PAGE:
Other industries may have priorities that differ, but the principles are the same. Virtually all the items listed above can, if there are problems, have a devastating effect on a business.

Continued supply

A common industry scenario is the new product introduction. Engineers and purchasing professionals will work to find the best component suppliers — everything from the parts that can be purchased as commodities to the items that might need to be custom made. Partnerships are created during the startup phase and even if they do appear to be successful, supplier audits must be an integral part of the relationship.

If these new products become popular, will suppliers have the capacity to keep up with demand? The relationship may have been fine initially, but if the supplier takes on additional customers and begins to bump up against its own capacity, the supply chain could be threatened in the future.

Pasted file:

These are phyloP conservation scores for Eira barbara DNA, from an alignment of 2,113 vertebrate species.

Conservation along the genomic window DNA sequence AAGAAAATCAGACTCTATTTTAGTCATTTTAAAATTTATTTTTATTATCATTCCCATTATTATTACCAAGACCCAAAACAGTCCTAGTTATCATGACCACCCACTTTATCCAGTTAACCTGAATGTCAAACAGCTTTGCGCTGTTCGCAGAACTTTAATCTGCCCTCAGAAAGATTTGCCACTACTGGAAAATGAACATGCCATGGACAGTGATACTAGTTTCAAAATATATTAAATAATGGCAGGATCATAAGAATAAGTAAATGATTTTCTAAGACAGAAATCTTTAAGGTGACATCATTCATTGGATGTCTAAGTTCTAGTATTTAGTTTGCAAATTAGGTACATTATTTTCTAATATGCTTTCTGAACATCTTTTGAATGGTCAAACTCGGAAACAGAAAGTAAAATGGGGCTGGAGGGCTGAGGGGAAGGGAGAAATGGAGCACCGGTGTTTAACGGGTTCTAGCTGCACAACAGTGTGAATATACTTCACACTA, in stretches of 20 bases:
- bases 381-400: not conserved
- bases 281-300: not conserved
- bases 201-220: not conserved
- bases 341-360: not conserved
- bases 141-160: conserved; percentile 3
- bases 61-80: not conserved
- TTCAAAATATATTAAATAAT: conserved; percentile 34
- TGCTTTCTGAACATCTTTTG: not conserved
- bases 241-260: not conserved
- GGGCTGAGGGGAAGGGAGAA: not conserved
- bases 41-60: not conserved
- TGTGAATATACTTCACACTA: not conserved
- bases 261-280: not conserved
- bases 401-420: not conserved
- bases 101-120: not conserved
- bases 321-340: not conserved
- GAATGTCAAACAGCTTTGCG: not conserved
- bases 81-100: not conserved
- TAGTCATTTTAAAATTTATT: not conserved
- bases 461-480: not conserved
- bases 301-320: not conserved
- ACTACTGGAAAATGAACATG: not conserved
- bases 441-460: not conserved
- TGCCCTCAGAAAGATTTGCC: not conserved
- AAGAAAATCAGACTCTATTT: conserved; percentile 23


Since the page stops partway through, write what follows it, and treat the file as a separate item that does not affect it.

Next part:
The financial health of suppliers is also a concern. This is, of course, not always easy to learn for privately held companies, but a close relationship and regular inspections and audits can give clues of trouble. If a company goes from running three shifts down to one, it would signal a problem, for example. And when a company starts to struggle with financial headwinds, sometimes quality can be the first thing thrown overboard.

Maintaining competitive advantage

As product lines mature, the importance of cost control can increase. Generally there will be direct competition or competition from similar products that threaten market share. Margins get squeezed. Audits can reveal waste among suppliers, and when that is noted, it’s time to have serious discussions and find ways for suppliers to increase efficiency and pass along some of the savings.